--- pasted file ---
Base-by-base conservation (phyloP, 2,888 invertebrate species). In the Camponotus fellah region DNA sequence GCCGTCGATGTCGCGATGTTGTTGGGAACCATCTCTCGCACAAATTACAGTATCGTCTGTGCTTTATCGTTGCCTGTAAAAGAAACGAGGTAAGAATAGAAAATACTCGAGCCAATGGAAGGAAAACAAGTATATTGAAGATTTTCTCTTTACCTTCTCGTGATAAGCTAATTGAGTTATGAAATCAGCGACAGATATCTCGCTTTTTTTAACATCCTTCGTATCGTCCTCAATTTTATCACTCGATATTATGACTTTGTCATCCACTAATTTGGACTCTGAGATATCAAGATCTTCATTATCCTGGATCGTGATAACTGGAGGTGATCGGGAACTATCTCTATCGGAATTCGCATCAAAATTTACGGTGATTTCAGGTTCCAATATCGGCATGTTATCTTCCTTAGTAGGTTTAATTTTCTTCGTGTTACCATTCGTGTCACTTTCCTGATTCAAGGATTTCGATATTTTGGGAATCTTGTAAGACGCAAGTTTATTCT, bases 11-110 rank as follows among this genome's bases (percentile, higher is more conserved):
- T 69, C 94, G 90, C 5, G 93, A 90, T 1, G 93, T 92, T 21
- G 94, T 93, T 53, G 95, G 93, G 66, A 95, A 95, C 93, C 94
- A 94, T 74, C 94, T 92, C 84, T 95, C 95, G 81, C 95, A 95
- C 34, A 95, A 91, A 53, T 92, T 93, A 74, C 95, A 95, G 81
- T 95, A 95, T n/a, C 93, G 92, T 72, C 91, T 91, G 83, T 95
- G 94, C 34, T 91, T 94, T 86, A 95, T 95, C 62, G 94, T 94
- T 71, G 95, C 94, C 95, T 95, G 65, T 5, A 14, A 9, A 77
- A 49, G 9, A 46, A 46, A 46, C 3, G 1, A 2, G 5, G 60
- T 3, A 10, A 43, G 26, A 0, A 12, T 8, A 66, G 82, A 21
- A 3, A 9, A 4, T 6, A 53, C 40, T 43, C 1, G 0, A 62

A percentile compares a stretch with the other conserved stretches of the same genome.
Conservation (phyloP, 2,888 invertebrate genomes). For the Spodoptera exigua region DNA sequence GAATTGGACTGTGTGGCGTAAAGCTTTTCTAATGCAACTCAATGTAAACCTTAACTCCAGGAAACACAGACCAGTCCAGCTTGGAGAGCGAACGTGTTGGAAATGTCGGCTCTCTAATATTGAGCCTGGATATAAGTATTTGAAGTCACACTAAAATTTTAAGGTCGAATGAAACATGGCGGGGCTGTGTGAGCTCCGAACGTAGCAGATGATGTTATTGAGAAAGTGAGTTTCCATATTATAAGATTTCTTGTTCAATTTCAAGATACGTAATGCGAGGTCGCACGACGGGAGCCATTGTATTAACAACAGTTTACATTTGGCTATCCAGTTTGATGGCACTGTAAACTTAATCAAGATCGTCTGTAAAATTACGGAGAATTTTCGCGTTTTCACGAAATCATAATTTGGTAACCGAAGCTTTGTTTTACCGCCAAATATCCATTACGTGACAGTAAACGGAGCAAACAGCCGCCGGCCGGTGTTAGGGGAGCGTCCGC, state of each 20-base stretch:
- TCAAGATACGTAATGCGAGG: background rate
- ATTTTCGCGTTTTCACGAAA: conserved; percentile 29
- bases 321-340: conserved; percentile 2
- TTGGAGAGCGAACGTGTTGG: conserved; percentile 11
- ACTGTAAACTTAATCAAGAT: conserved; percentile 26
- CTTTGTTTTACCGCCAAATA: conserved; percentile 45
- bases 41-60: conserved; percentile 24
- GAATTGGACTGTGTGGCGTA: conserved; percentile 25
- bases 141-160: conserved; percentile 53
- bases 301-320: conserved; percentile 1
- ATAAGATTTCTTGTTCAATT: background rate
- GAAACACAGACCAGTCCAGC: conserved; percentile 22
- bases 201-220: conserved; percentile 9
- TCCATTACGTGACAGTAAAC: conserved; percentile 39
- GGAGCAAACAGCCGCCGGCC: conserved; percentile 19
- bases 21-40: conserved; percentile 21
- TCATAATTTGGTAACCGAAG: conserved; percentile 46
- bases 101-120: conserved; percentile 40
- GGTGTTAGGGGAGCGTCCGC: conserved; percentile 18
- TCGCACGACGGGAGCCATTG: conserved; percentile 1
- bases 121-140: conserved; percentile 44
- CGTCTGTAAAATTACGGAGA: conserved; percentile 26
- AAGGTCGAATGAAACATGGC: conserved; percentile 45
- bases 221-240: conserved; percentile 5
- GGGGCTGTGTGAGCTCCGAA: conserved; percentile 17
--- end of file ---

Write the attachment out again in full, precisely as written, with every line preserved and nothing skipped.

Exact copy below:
Base-by-base conservation (phyloP, 2,888 invertebrate species). In the Camponotus fellah region DNA sequence GCCGTCGATGTCGCGATGTTGTTGGGAACCATCTCTCGCACAAATTACAGTATCGTCTGTGCTTTATCGTTGCCTGTAAAAGAAACGAGGTAAGAATAGAAAATACTCGAGCCAATGGAAGGAAAACAAGTATATTGAAGATTTTCTCTTTACCTTCTCGTGATAAGCTAATTGAGTTATGAAATCAGCGACAGATATCTCGCTTTTTTTAACATCCTTCGTATCGTCCTCAATTTTATCACTCGATATTATGACTTTGTCATCCACTAATTTGGACTCTGAGATATCAAGATCTTCATTATCCTGGATCGTGATAACTGGAGGTGATCGGGAACTATCTCTATCGGAATTCGCATCAAAATTTACGGTGATTTCAGGTTCCAATATCGGCATGTTATCTTCCTTAGTAGGTTTAATTTTCTTCGTGTTACCATTCGTGTCACTTTCCTGATTCAAGGATTTCGATATTTTGGGAATCTTGTAAGACGCAAGTTTATTCT, bases 11-110 rank as follows among this genome's bases (percentile, higher is more conserved):
- T 69, C 94, G 90, C 5, G 93, A 90, T 1, G 93, T 92, T 21
- G 94, T 93, T 53, G 95, G 93, G 66, A 95, A 95, C 93, C 94
- A 94, T 74, C 94, T 92, C 84, T 95, C 95, G 81, C 95, A 95
- C 34, A 95, A 91, A 53, T 92, T 93, A 74, C 95, A 95, G 81
- T 95, A 95, T n/a, C 93, G 92, T 72, C 91, T 91, G 83, T 95
- G 94, C 34, T 91, T 94, T 86, A 95, T 95, C 62, G 94, T 94
- T 71, G 95, C 94, C 95, T 95, G 65, T 5, A 14, A 9, A 77
- A 49, G 9, A 46, A 46, A 46, C 3, G 1, A 2, G 5, G 60
- T 3, A 10, A 43, G 26, A 0, A 12, T 8, A 66, G 82, A 21
- A 3, A 9, A 4, T 6, A 53, C 40, T 43, C 1, G 0, A 62

A percentile compares a stretch with the other conserved stretches of the same genome.
Conservation (phyloP, 2,888 invertebrate genomes). For the Spodoptera exigua region DNA sequence GAATTGGACTGTGTGGCGTAAAGCTTTTCTAATGCAACTCAATGTAAACCTTAACTCCAGGAAACACAGACCAGTCCAGCTTGGAGAGCGAACGTGTTGGAAATGTCGGCTCTCTAATATTGAGCCTGGATATAAGTATTTGAAGTCACACTAAAATTTTAAGGTCGAATGAAACATGGCGGGGCTGTGTGAGCTCCGAACGTAGCAGATGATGTTATTGAGAAAGTGAGTTTCCATATTATAAGATTTCTTGTTCAATTTCAAGATACGTAATGCGAGGTCGCACGACGGGAGCCATTGTATTAACAACAGTTTACATTTGGCTATCCAGTTTGATGGCACTGTAAACTTAATCAAGATCGTCTGTAAAATTACGGAGAATTTTCGCGTTTTCACGAAATCATAATTTGGTAACCGAAGCTTTGTTTTACCGCCAAATATCCATTACGTGACAGTAAACGGAGCAAACAGCCGCCGGCCGGTGTTAGGGGAGCGTCCGC, state of each 20-base stretch:
- TCAAGATACGTAATGCGAGG: background rate
- ATTTTCGCGTTTTCACGAAA: conserved; percentile 29
- bases 321-340: conserved; percentile 2
- TTGGAGAGCGAACGTGTTGG: conserved; percentile 11
- ACTGTAAACTTAATCAAGAT: conserved; percentile 26
- CTTTGTTTTACCGCCAAATA: conserved; percentile 45
- bases 41-60: conserved; percentile 24
- GAATTGGACTGTGTGGCGTA: conserved; percentile 25
- bases 141-160: conserved; percentile 53
- bases 301-320: conserved; percentile 1
- ATAAGATTTCTTGTTCAATT: background rate
- GAAACACAGACCAGTCCAGC: conserved; percentile 22
- bases 201-220: conserved; percentile 9
- TCCATTACGTGACAGTAAAC: conserved; percentile 39
- GGAGCAAACAGCCGCCGGCC: conserved; percentile 19
- bases 21-40: conserved; percentile 21
- TCATAATTTGGTAACCGAAG: conserved; percentile 46
- bases 101-120: conserved; percentile 40
- GGTGTTAGGGGAGCGTCCGC: conserved; percentile 18
- TCGCACGACGGGAGCCATTG: conserved; percentile 1
- bases 121-140: conserved; percentile 44
- CGTCTGTAAAATTACGGAGA: conserved; percentile 26
- AAGGTCGAATGAAACATGGC: conserved; percentile 45
- bases 221-240: conserved; percentile 5
- GGGGCTGTGTGAGCTCCGAA: conserved; percentile 17